NEW YORK -- Where there was once a Sandman, there now might be a Bogeyman.
At least that's what teammate Domingo German calls New York Yankees ace Luis Severino: "The Bogeyman." Batters, said German, take pause just hearing his name. His stuff can haunt you. And you underestimate him at your peril.
"Remember the way it was when Pedro [Martinez] was going to pitch? Everyone would be tense because Pedro was on the mound. Severino can be like that," said German, who has gone 18-4 with a 4.09 ERA while Severino has been sidelined this season. "He's so strong. He hates losing and loves to compete. He has all the potential to come back strong and be huge for us heading into the playoffs."
As for Severino, he was amused by the comparison. After all, Martinez was his childhood hero and is now a mentor at times.
"It feels good to be thought of that way," Severino said, "and even more coming from a teammate, and especially someone like German who has done a tremendous job with us this year in my absence."
German knows the comparison shouldn't be made lightly. Their Dominican countryman -- and three-time Cy Young winner -- embodied the qualities every pitcher aspires to have: fearlessness and confidence, power and control.
And that's exactly what Severino will be looking for in himself against the Los Angeles Angels on Tuesday, the first time he faces major league hitters since Oct. 8, 2018, a rough night in which he gave up six runs in three innings in a 16-1 loss to the Boston Red Sox in Game 3 of the American League Division Series.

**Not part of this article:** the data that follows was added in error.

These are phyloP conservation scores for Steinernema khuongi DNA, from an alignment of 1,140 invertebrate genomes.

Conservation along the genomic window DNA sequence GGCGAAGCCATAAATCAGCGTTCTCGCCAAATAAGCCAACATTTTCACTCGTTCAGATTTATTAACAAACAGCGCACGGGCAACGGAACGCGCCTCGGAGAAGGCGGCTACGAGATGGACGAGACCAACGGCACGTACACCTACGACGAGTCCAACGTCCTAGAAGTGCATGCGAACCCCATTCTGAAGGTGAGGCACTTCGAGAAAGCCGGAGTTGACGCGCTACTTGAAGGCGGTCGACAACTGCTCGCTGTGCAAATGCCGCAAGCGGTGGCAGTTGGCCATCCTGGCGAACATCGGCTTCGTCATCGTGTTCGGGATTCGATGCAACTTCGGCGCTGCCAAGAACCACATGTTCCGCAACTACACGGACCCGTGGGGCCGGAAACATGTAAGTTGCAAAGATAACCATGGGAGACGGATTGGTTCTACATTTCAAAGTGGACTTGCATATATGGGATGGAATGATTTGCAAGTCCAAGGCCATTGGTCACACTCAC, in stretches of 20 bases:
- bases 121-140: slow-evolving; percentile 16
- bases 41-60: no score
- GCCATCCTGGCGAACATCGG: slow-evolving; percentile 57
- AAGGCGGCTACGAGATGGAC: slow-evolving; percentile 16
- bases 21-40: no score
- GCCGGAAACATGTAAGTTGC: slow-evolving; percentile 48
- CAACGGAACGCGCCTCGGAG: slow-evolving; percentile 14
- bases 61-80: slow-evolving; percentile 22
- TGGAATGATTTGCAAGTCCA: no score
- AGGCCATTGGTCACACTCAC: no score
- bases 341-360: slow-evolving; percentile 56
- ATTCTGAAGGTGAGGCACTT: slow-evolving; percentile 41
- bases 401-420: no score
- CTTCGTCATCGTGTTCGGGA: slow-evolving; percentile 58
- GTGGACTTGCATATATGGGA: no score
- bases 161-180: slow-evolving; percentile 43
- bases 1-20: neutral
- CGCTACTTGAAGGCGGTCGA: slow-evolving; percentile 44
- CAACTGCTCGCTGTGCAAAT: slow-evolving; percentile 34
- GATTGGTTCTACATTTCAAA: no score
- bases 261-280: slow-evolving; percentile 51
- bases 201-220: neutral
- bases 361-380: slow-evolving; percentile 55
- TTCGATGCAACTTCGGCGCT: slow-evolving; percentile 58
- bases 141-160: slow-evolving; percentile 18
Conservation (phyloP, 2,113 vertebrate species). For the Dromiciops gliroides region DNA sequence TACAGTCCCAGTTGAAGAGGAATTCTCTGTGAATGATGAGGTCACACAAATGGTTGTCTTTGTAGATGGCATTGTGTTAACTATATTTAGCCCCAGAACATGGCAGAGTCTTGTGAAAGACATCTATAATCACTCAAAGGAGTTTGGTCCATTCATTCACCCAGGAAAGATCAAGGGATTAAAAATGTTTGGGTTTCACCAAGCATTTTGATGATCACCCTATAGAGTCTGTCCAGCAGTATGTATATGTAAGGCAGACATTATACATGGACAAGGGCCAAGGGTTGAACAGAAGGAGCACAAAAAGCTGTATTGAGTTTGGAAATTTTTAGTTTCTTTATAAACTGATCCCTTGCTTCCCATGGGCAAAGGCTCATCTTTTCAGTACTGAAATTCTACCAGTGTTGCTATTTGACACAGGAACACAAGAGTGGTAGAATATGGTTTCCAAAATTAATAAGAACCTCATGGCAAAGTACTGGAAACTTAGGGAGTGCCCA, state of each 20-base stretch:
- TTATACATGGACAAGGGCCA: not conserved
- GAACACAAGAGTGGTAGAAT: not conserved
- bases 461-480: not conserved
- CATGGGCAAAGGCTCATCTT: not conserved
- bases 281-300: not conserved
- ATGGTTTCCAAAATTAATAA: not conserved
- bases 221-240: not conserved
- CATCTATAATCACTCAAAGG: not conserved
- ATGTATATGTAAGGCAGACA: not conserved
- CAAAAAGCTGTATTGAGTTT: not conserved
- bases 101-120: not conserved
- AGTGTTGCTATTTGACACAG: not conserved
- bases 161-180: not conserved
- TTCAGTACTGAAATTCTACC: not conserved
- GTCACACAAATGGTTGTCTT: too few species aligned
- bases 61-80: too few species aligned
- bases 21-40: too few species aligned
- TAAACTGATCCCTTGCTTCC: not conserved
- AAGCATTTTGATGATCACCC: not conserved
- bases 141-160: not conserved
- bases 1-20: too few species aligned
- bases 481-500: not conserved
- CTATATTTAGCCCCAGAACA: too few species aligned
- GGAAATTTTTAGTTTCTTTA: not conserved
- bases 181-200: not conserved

It's been a long road to recovery for Severino, which began when he felt a dull ache in his right shoulder before what was supposed to be his spring training debut on March 5. To make matters worse, his return from rotator cuff inflammation was complicated when he was diagnosed in April with an injured lat muscle.
So the first thing Severino will be looking for Tuesday? Pitching without pain.
"This is the first time I have ever had an injury so that thought is always there. You do have that doubt in your head, 'Will it bother me again?'" he said. "But I haven't felt any pain at all and I hope it's the same on Tuesday -- that I feel nothing. But those thoughts only happen in the first couple of pitches, whether it will hurt or it won't hurt. After that, you are focused on the game, you have all that adrenaline and you forget about that."
If pain isn't an issue, the next step for Severino is to show a glimpse of the brilliant pitcher he was through 18 starts in 2018, when he posted a 1.98 ERA. Although he finished another All-Star campaign with a 19-8 record and a 3.39 ERA in 32 starts, earning his second straight top-10 finish in the Cy Young voting, Severino struggled in the second half. His inability to locate his fastball down the stretch led to hitters feasting on pitches over the plate.
Since his debut in 2015, Severino's fastball has been his most overpowering pitch deep into games, thanks to his lethal combination of hard throwing and movement. But Severino believes establishing his breaking pitches early, especially his slider, will be key to making his fastball effective on Tuesday and beyond.